Tax News affecting Your 2010 Tax Refund

For most taxpayers, Congress’ bipartisan, election-year posturing during 2010 was a good thing.  Despite the restoration of many Bush-era tax rules, there were also many changes made to the tax code; some by new legislation and some by expiration.  Below is a list of some of the more interesting changes that occurred in 2010:

1.  The 2010 Tax Relief Act retains, for another two years at least, the Bush-era favorable tax rates on long term capital gains and qualified dividends.

2.  We will all see a two-percent increase in disposable income as a result of a lower FICA withholding rate in 2011. 

3.  First-time homebuyers who claimed the tax credit for homes bought after April 8, 2008 and before January 1, 2009 must, generally, begin recapturing that credit on their 2010 tax returns in equal installments over a 15-year period.

4.  Married people have something new to cheer about – their standard deduction is now equal to twice the individual’s standard deduction.  In addition, the full utilization of itemized deductions and personal exemptions are back in play regardless of one’s Adjusted Gross Income.  Finally, while the Alternative Minimum Tax exemption has increased again, parity for married versus single taxpayers has finally been realized.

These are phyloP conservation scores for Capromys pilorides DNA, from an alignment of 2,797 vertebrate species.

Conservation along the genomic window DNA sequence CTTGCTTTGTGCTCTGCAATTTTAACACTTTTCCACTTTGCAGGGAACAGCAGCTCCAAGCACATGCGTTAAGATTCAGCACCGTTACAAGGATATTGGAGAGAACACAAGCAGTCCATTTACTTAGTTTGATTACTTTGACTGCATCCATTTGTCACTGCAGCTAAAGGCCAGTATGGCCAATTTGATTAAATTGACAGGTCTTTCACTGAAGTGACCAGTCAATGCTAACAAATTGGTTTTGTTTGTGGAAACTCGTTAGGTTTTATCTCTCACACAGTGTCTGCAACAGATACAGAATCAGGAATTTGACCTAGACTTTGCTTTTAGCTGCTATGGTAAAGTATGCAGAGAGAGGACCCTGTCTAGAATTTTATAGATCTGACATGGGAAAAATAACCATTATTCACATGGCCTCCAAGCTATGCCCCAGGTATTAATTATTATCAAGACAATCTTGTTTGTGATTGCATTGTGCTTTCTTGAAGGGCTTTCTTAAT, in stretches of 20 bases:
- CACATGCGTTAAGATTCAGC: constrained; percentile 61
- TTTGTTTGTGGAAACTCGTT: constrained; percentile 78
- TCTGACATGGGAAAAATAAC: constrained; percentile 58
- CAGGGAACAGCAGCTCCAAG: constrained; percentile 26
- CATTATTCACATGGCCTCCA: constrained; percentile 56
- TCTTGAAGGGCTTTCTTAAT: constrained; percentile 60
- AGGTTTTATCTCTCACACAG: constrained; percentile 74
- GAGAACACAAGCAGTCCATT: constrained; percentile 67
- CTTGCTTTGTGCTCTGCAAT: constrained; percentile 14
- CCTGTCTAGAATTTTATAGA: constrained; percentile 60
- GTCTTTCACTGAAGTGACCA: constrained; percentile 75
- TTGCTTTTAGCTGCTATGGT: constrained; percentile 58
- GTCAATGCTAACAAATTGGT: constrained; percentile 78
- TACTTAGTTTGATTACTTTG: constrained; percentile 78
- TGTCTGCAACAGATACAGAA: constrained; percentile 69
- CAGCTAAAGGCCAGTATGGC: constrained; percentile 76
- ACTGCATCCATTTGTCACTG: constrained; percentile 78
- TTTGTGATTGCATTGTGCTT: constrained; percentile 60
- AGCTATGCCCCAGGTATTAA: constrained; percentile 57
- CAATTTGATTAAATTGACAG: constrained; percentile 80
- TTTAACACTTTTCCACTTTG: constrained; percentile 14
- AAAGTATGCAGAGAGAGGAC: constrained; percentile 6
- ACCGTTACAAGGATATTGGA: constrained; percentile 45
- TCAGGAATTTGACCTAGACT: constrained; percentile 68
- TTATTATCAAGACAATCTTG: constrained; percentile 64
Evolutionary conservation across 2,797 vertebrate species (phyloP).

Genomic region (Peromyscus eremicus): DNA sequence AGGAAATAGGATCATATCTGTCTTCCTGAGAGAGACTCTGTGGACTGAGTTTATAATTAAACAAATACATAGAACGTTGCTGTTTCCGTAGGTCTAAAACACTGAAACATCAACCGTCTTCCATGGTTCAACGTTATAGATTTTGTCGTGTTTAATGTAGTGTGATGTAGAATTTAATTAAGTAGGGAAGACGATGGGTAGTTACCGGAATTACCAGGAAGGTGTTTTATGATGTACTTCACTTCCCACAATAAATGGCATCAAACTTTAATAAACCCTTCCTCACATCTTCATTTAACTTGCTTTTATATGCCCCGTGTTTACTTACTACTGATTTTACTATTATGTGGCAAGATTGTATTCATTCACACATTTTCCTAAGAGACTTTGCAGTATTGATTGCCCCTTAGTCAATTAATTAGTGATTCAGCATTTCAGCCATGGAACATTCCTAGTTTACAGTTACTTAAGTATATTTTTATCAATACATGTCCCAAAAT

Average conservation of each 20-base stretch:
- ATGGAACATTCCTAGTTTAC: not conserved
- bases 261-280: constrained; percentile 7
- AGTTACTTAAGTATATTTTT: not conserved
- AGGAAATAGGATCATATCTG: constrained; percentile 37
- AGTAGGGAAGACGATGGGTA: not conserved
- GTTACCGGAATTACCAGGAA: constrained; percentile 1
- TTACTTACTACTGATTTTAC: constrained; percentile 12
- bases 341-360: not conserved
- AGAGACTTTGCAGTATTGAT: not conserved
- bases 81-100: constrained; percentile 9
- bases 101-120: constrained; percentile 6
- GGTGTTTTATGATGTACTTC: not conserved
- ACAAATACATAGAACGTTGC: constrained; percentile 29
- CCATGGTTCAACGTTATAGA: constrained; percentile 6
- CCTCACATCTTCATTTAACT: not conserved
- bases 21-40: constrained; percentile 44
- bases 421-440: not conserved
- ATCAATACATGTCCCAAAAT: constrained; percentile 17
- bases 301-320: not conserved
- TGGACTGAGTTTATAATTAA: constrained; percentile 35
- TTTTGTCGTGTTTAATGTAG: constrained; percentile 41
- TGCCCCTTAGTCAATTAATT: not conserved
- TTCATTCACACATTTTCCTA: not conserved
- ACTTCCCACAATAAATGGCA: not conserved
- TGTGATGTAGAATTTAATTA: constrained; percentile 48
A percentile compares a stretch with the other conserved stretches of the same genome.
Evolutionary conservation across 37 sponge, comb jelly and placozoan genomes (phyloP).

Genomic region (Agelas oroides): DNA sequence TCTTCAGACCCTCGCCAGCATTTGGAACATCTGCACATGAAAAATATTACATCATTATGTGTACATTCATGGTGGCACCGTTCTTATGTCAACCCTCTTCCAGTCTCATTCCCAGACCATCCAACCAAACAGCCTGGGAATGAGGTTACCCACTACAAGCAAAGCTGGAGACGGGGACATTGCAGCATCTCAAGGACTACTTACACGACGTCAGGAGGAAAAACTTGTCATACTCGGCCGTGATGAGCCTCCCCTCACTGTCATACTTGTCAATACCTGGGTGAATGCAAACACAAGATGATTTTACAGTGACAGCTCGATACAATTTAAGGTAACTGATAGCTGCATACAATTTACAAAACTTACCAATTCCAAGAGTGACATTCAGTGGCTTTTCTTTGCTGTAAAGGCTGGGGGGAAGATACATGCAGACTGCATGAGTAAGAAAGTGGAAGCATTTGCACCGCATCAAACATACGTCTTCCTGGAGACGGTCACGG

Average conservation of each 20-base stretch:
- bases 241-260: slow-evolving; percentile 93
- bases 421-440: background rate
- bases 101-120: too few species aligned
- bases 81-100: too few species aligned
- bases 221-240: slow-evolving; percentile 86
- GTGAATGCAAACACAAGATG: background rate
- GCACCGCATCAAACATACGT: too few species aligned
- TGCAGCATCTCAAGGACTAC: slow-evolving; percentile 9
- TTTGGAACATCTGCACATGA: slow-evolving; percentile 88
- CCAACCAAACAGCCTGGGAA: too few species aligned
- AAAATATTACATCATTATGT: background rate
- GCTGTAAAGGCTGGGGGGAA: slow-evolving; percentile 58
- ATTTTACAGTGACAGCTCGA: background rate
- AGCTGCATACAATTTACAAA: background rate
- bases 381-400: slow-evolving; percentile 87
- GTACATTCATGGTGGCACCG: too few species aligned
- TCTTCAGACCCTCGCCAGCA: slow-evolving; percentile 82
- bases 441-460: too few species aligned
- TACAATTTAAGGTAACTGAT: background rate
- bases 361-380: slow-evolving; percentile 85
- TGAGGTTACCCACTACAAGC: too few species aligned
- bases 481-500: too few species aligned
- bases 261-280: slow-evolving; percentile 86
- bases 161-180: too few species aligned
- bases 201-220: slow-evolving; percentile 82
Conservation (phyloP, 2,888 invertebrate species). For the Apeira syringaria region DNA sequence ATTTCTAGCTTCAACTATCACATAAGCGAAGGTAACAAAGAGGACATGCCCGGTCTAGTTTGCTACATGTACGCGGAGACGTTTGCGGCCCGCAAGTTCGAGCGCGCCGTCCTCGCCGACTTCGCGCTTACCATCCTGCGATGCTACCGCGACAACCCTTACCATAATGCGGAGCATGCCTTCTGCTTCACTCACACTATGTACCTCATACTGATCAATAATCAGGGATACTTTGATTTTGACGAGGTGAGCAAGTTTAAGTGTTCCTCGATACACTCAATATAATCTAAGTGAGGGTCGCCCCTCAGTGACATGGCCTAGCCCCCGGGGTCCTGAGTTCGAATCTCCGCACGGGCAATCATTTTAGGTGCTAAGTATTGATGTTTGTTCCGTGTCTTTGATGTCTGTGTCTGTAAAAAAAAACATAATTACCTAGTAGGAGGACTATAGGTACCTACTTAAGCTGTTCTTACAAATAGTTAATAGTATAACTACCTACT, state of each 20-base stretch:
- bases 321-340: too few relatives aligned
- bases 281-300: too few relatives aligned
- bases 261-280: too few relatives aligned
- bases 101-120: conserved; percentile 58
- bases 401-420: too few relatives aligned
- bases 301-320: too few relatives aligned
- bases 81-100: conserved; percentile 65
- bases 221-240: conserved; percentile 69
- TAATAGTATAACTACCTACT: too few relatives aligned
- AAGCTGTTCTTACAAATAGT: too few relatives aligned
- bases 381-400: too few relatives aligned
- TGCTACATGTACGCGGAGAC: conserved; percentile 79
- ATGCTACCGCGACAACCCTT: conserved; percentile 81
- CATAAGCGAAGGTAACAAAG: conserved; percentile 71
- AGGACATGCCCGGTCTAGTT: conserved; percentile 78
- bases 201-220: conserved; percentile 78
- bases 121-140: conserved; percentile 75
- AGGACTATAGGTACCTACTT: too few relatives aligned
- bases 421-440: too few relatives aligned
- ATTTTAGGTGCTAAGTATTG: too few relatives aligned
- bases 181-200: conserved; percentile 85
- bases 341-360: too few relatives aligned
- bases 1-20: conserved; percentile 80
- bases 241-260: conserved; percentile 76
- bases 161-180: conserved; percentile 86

5.  If you have children, and if you can keep them from aging past 17 until 2012, the Child Tax Credit is yours to enjoy.  Should they continue to grow up and move onto higher education this year, you may qualify for the expanded American Opportunity Tax Credit.

6.  IRA distributions may be tax-free when they are made directly to a charity.  This includes required minimum distributions (RMDs) from Traditional, SEP and Simple IRAs.

7.  This last item is not a change in legislation, but rather a unique situation created by legislation.  Under a federal statute enacted decades ago, holidays observed by the District of Columbia impact the entire Nation.  Therefore, with the District recognizing Emancipation Day, April 16th, as a legal holiday and using the 15th to celebrate it this year, the IRS will close all of its offices and push the filing deadline to April 18th.